The Royal Air Force Benevolent Fund is set to unveil a brand new garden and sculpture in the upcoming RHS Chelsea Flower Show in May this year.
The RAF Benevolent Fund is the RAF’s leading welfare charity and supports current and former members of the RAF, their partners and dependents.
The garden and sculpture is set to be a moving tribute to all those who have served and are currently serving in the RAF.
The design itself will feature a sculpture of a young pilot looking up at the sky, standing at four metres tall, and will be constructed from 1,200 layers of laser cut stainless steel.
Award winning Garden Designer John Everiss, who designed the garden, said: “I am absolutely thrilled to have the opportunity to work with the RAF Benevolent Fund on our Chelsea Garden 2022.
“My father was an RAF navigator during WW2, so I have grown up hearing the amazing stories of veterans and their families.
“As a member of the RAF Family, the opportunity to be able to thank them and highlight the fantastic work the charity does is a privilege for me and my team, we really can’t wait to get going!”
The garden has been designed to allow visitors to sit and reflect on the service and sacrifice of all the RAF and civilian personnel.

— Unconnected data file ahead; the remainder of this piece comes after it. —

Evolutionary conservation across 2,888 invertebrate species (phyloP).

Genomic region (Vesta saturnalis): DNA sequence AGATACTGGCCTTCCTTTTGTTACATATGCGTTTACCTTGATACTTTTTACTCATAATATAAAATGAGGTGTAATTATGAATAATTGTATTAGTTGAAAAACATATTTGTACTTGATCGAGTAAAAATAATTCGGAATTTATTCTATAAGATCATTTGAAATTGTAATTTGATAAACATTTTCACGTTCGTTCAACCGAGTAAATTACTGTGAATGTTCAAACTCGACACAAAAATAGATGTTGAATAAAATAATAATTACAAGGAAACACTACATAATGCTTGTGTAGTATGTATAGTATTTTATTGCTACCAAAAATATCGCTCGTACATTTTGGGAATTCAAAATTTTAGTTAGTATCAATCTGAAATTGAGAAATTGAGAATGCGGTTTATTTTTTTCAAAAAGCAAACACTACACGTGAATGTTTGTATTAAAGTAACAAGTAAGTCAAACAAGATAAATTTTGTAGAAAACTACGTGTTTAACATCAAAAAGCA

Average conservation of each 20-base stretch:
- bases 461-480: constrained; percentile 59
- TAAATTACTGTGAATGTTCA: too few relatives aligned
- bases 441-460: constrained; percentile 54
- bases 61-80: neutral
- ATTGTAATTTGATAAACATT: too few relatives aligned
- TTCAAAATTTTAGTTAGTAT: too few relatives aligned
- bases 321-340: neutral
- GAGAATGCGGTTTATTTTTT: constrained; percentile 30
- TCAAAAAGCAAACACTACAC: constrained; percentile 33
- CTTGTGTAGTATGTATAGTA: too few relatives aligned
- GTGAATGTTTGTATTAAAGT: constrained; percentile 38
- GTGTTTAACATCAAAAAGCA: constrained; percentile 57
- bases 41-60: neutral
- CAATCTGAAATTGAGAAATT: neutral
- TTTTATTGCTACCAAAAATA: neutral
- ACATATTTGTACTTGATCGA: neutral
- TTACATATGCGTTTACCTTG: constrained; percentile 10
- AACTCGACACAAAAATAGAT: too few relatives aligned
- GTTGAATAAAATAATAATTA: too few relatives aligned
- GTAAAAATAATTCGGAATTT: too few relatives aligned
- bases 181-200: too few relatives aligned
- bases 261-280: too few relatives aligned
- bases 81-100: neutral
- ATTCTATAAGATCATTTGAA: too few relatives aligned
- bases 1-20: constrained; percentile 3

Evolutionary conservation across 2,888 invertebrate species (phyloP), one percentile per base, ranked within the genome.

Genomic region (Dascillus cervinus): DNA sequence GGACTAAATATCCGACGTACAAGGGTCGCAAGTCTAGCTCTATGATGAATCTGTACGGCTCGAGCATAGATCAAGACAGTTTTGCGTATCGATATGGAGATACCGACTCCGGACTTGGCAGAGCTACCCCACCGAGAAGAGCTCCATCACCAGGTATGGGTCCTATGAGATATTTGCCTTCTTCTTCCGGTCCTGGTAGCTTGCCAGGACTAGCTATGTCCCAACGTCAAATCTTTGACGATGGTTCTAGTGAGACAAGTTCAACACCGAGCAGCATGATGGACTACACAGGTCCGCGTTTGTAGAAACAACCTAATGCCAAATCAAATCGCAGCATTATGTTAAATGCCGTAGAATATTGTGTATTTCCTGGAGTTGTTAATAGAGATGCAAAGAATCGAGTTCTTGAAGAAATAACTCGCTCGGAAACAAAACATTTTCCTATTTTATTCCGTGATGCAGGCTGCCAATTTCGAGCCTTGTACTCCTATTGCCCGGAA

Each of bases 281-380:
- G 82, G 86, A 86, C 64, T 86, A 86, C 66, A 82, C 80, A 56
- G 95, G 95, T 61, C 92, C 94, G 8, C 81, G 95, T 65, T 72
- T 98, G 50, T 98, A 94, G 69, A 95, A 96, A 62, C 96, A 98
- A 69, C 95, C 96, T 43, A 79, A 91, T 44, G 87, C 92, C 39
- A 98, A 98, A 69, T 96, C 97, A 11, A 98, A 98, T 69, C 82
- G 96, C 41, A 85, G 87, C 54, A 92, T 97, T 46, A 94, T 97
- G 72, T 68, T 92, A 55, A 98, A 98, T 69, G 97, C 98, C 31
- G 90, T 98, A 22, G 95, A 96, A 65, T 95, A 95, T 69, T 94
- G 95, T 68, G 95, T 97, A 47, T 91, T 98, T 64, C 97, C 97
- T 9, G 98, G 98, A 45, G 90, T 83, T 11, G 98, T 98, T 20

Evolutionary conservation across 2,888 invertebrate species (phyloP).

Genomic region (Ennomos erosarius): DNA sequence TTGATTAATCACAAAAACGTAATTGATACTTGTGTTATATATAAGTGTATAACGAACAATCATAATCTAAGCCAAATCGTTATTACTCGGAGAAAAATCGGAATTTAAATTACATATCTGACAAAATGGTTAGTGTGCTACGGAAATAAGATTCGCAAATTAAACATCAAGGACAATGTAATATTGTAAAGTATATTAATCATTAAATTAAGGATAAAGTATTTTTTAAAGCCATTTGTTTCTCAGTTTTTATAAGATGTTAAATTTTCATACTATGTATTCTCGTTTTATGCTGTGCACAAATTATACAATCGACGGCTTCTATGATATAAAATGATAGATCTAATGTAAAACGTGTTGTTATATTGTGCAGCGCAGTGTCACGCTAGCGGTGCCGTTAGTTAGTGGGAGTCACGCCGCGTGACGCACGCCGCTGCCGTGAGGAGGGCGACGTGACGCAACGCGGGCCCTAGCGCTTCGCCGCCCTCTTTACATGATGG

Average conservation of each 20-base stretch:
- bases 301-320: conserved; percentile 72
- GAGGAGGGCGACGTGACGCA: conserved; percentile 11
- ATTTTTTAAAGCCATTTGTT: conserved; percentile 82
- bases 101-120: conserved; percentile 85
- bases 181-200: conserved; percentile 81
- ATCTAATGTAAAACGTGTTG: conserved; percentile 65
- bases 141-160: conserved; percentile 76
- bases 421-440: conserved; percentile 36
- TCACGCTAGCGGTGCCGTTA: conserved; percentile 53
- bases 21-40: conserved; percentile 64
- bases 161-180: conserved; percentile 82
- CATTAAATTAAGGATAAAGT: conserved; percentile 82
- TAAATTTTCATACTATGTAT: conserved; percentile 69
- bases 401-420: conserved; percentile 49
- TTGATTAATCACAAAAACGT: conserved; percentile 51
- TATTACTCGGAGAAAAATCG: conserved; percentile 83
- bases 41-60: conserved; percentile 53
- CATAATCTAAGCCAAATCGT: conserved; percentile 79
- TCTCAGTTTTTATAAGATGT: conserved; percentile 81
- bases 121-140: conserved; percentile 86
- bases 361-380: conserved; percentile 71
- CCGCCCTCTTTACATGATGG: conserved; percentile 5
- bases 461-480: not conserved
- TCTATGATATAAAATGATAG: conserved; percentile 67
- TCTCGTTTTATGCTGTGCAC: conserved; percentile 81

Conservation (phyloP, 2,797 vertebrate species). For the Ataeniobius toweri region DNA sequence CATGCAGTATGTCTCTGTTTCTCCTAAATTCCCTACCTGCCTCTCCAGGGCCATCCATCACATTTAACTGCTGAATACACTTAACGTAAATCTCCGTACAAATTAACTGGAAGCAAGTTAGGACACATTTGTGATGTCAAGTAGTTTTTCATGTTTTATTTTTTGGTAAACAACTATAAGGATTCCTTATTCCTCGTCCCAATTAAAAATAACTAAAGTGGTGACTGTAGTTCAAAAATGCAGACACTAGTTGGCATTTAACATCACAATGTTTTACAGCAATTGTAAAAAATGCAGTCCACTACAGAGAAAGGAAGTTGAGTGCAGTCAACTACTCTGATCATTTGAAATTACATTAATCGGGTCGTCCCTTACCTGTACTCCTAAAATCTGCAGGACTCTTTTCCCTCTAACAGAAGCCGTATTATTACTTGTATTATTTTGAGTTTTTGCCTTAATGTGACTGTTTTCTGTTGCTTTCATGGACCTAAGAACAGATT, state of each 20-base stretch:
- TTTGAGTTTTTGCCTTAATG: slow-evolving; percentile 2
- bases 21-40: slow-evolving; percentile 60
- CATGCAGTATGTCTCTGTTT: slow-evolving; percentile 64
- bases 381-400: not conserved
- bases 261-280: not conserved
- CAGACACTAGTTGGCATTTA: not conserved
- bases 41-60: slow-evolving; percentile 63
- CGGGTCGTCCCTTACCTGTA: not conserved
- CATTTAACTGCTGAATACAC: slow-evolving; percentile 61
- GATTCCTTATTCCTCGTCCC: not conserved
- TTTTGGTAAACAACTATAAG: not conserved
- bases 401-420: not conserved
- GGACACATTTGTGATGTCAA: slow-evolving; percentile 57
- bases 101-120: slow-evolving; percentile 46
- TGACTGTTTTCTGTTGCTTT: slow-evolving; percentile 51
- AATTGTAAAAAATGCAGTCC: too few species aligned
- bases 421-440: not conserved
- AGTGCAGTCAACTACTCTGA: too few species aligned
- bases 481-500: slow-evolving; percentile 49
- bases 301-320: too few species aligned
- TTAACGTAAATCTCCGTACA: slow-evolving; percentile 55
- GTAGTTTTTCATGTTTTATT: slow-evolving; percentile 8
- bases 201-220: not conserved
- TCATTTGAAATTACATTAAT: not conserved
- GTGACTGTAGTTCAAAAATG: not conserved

Funding for the garden is being provided by Project Giving Back, a new support scheme enabling charities to create a garden at the world-renowned show.
Project Giving Back has been established with funding from two private individuals who are RHS Life Members and keen gardeners.
Jason Shauness, Director of Fundraising and Communications at the RAF Benevolent Fund said: “This is such an exciting opportunity for the RAF Benevolent Fund and we are incredibly grateful to Project Giving Back and the RHS for making it happen.
“We’ve had a tough couple of years but we are excited to be able to share our journey with our supporters and the general public.
“We are delighted to be working with award-winning garden designer John Everiss whose father served in the RAF.”
Everiss’ father, Stan, a navigator on Stirling bombers, survived after being shot down over occupied France in 1943.
After being hidden by local resistance fighters he was eventually guided over the Pyrenees and reunited with his family after four months.
Following the RHS Chelsea flower Show, the garden will be relocated to a permanent site at London Biggin Hill Airport for the public to see.
For more information about the garden or how the Fund supports the RAF Family, please visit rafbf.org/chelsea.